Too many assumptions are made about leaders once they reach the highest levels of their organization: that they are at the top of their game, operating out professional clarity, and have themselves figured out.
Ivy league educated, storied-career David Petraeus is a poignant illustration.
As director of the CIA, and one of the most acclaimed and highest ranking generals, he seemed among the least likely to derail his career in an ethics scandal. He resigned last week (11/9/12) when an affair, allegedly with his biographer Paula Broadwell, became public.
Beyond issues of national security — which Petraeus said he didn’t violate — the critical question here is a very human one. It gets to the heart of leadership.
How do high achievers driven to achieve, fueled by the desire to have the achievement matter, consistently stay committed to their values and highest aspirations for themselves as a human being?
Reflecting on it, they have a better sense of how to unite the pieces of their lives into a wholeness, an integrated self. They can notice more consciously the interplay of their ego and how it may be at loggerheads with their values, or what they say they stand for. It is more possible for them to detect red flags about what is going on within them and around them. It is the essence of being self aware.
Nearly 20 years ago, Daniel Goleman’s “What Makes a Leader” identified emotional intelligence (self awareness, self regulation, motivation, empathy, and social skills) as a critical dimension of leadership that one can continually learn and develop.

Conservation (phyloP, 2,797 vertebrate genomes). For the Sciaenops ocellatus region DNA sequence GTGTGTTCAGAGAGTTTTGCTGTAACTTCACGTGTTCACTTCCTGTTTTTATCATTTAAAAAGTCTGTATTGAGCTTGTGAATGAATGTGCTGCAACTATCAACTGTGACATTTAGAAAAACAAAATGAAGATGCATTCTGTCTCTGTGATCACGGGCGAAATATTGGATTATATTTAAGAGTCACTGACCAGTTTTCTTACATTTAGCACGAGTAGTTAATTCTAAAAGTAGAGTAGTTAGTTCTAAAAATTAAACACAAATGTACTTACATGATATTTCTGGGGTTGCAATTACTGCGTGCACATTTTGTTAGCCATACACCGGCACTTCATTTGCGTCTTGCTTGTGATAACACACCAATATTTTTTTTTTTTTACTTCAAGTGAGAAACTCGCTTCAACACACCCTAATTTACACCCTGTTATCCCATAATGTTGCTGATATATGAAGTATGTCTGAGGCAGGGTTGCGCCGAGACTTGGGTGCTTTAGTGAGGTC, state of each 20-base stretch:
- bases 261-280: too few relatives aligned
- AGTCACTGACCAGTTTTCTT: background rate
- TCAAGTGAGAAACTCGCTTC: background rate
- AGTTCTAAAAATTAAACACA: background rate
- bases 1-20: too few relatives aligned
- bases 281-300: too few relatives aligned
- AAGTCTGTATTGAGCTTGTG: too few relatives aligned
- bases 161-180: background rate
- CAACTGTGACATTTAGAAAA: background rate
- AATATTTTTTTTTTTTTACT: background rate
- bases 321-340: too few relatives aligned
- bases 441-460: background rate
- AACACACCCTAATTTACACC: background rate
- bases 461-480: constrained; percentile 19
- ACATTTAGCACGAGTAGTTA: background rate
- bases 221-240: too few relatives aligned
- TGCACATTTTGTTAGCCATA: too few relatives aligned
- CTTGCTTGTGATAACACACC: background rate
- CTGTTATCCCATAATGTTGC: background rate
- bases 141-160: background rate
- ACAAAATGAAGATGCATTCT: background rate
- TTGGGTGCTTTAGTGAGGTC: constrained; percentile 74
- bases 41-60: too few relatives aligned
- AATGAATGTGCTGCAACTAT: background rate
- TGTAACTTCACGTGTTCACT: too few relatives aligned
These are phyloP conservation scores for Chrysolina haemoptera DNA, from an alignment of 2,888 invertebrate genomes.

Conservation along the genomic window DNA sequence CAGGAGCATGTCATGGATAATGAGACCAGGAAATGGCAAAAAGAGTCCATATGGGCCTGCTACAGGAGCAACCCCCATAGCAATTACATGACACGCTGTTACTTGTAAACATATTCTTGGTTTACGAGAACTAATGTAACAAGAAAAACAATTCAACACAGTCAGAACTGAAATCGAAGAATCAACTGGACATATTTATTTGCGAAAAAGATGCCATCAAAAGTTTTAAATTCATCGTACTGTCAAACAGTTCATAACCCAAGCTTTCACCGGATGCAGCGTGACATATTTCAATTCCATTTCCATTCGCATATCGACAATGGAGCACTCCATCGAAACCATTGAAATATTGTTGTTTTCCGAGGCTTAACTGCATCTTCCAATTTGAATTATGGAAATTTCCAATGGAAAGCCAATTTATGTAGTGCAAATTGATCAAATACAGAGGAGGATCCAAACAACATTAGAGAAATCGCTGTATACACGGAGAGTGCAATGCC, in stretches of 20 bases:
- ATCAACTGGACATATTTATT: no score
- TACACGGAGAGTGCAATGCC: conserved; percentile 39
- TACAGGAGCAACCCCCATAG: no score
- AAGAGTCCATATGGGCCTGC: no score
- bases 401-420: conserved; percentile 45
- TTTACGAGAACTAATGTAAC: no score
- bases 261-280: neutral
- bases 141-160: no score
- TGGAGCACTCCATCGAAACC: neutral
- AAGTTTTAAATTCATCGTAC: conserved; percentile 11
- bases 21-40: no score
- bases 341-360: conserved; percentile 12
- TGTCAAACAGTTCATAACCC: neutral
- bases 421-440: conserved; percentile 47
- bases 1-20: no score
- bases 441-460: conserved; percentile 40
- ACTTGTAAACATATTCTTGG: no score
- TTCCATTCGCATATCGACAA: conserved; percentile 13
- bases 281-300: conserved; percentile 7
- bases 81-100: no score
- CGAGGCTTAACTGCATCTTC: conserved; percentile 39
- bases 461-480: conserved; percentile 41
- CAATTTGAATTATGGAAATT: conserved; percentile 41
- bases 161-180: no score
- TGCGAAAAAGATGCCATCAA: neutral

Leaders’ vulnerability to ethical lapses, mistakes in judgment, and a sense of entitlement increase when self awareness and self regulation are low, or there is complacency about one’s own ethical development.
Consider very recent exits for CEOs who’ve lied on resumes (Scott Thompson at Yahoo), had “inappropriate relationships with subordinates,” (Christopher Kubasick at Lockheed Martin and Brian Dunn at Best Buy ), or committed “serious financial violations” (Ernst Lieb at Mercedes-Benz USA).
When caught in an ethical lapse, responses like “I regret my conduct in this matter did not meet the standards to which I have always held myself” reflect the language of detachment from self-awareness. On one side — the standards I say I hold myself to; on the other side — how I behave.
Values that become passive do us no good.
In his new book The Pause Principle: Step Back to Lead Forward, leadership development expert Kevin Cashman writes about the importance of a leader’s ongoing focus on self-knowledge and how to expand self-awareness. I interviewed him recently about ways leaders can mitigate vulnerability to ethical lapses.
Leaders reach their career pinnacle for many reasons, often because of their track record, business acumen, strategic ability, and ability to influence and get others to follow.
As mistakes are all too human, what is a safety net?
At the heart of leadership is what sustains leadership.
It is the questions we ask ourselves as we deepen self-awareness that provide answers to how we stay aligned with the values and purpose that express who we are. It a creates the foundation for a leadership that is conscious, authentic, and ethical.
Gael O’Brien November 16, 2012
Gael O’Brien is also a columnist for Business Ethics Magazine. Her November 2012 column is “When CEOs Self-Destruct: Lessons in Values for Corporate Boards.